Casinos' bad news

"Rolling the dice on slots," last Sunday, was compelling for what it didn't include:

It did not mention the increase in crime (drunken driving; home and car break-ins; prostitution; assault) that Fishtown, the proposed site of the SugarHouse Casino, and Pennsport (Foxwoods Casino) will experience. Who will pay for the increased need for policing their streets?

It did not mention PennDot's Girard Avenue Interchange project. Construction is to begin in 2009 and, optimistically, is projected to last five years, ending in 2014, though PennDot officials previously said construction would last six to eight years - which would put the project into 2017.

Since the state did not plan ahead with the highway infrastructure, the Center City traffic grid will have to accommodate an additional 50,000 casino visitors per day (for Foxwoods and SugarHouse) while PennDot reconstructs the interchange.

Anyone who commutes via Routes 76, 676 or 95 knows that the current traffic situation - without two casinos and a major highway construction project - already is a nightmare.

The article did not mention that next summer, Philadelphia properties will be reassessed on market value. This will result in significantly higher taxes for residents of gentrifying neighborhoods.

In other words, residents of Fishtown and Pennsport, who will "host" the casinos, will pay much more in property taxes while simultaneously absorbing the negative effects of living next to a casino.

Last, no matter if casinos are built or the city opts to create a world-class waterfront with mixed-use development (green space, condos, restaurants, shopping) there will still be new construction work, permanent jobs and economic development along the waterfront. The article assumed that without casinos, the waterfront would not be developed.

Bob Sola
Philadelphia

Saving their hides

Those 11 Republicans, including Reps. Jim Gerlach and Charlie Dent of Pennsylvania, gave President Bush a blunt assessment of the rising unrest in their districts over Iraq, but continue to support this war and Bush's surge.

While Republicans continue to attack Democrats for not supporting our troops, they dance around the issue of this war and the overwhelming public concern to end it and bring our troops home.

These 11 Republicans were motivated primarily by their fear of not being reelected next year. They told Bush that if they did not see improvements by September, they could no longer support the surge.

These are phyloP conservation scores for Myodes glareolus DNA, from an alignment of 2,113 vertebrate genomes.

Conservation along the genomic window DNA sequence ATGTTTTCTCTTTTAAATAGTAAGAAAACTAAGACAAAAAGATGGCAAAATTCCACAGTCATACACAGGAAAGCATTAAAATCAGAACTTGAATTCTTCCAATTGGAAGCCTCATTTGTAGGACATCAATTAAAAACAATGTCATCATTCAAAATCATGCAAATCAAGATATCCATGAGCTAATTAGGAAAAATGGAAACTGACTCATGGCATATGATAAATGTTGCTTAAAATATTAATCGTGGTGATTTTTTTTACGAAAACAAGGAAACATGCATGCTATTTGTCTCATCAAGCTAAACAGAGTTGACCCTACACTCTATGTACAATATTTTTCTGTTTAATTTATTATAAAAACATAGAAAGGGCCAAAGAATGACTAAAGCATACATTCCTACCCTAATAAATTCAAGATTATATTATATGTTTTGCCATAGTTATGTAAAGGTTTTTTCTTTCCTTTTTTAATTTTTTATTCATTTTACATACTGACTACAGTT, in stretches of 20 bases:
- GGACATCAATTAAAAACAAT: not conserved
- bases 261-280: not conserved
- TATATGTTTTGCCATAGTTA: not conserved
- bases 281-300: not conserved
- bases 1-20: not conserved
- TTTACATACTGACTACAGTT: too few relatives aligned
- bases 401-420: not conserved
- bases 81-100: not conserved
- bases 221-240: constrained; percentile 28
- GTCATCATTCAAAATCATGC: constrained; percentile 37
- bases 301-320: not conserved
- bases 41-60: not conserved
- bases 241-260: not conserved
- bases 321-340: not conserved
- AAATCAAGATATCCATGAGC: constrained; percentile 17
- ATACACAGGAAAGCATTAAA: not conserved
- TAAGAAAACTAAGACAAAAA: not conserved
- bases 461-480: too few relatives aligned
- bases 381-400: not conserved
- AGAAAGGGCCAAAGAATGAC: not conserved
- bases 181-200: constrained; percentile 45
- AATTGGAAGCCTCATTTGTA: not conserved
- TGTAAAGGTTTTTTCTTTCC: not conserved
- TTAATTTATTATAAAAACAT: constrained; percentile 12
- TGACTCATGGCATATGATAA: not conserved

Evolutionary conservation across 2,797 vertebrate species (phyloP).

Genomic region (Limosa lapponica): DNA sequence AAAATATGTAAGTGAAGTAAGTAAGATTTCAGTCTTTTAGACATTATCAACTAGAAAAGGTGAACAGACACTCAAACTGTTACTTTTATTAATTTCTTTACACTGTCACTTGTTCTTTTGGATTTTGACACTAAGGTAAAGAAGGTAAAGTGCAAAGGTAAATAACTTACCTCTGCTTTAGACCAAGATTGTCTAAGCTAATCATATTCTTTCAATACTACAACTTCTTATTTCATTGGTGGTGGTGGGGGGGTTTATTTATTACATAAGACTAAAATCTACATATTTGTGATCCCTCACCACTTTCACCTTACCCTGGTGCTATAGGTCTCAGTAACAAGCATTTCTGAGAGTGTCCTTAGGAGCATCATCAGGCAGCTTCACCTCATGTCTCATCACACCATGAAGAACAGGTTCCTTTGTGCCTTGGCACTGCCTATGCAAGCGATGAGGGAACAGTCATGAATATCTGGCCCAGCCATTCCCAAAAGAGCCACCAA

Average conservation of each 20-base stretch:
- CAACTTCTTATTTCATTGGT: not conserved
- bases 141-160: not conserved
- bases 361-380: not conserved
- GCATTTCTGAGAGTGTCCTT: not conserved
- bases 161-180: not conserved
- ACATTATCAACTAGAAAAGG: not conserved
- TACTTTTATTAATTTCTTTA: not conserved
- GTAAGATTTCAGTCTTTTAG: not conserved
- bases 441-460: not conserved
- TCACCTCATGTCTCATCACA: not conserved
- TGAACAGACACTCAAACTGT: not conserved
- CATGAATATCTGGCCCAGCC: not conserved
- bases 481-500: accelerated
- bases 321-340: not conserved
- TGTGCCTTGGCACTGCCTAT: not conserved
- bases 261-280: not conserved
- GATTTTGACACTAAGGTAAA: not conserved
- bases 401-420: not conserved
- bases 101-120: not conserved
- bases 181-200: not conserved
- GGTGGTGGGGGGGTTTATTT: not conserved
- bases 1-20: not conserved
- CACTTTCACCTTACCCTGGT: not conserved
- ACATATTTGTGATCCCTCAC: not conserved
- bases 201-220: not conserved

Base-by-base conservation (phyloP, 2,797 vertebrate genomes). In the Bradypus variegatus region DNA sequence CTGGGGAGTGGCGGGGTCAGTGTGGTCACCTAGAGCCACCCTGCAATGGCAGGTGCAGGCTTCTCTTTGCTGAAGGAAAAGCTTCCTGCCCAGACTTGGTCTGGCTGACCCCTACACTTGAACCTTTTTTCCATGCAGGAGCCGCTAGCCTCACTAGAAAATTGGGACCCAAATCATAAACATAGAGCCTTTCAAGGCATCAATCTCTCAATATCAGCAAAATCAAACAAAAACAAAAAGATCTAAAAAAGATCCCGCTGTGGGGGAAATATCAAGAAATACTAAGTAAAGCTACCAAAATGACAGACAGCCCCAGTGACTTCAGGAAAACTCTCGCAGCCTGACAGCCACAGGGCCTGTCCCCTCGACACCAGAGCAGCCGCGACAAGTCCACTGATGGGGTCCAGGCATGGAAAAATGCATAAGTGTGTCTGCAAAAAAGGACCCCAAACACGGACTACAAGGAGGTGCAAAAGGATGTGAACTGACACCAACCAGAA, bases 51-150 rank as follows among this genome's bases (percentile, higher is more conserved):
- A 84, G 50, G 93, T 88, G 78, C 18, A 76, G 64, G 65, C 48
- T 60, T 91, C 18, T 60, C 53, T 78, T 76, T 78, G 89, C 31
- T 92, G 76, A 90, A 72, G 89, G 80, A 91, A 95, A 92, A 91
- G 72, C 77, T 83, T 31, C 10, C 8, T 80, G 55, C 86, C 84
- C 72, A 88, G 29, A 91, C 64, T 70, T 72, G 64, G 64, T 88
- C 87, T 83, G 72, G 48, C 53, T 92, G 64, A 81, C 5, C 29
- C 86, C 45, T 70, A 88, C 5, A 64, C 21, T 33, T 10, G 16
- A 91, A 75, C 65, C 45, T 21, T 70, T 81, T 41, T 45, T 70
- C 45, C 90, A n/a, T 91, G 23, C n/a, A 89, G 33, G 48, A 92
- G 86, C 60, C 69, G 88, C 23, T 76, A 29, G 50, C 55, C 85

I hope that the taxpayers in their respective districts remember that these GOP congressmen were not as concerned about our dying, maimed and mutilated troops as they were with saving their political careers.

Wilma G. Casella
New Hope

Isn't Bush the 'czar'?

It's odd that the Bush administration has nominated Lt. Gen. Douglas Lute to be the "war czar" for the conflicts in Iraq and Afghanistan. The war czar is supposed to provide leadership. But isn't this the responsibility of the president, who likes to refer to himself as the commander in chief?

The president may be implicitly acknowledging his own inability to lead effectively, but a more serious question is why does Bush need a war czar after deciding on his surge strategy? Is this administration incapable of implementing its own plans effectively?

David Kenosian
Berwyn

Good day to vote

I happened to serve as a judge of elections for one of the polling places in Philadelphia. All day, people came and voted. There was an air of excitement. People did not mind waiting patiently to cast their vote. Since the ballot was quite lengthy, it took more time to vote.

We even had citizens voting who had not voted in years. It was a gorgeous spring day and I for one felt very hopeful. Citizens in Philadelphia want change, and the only way to get it is to exercise the right to vote. It looked as if a lot of Philadelphians thought as I did.

Patricia N. Peterson
Philadelphia

Leasing highways

Is it just me, or is there something vaguely creepy about leasing our toll roads to private companies? I understand why Gov. Rendell wants to do it (though God forbid any of that money should go to SEPTA), but it's still like something out of the movie

RoboCop

, which portrayed a not-too-distant future where everything is privatized. What's next? The ocean? Parks? Air? The police?

Charles L. Birkhead
Harleysville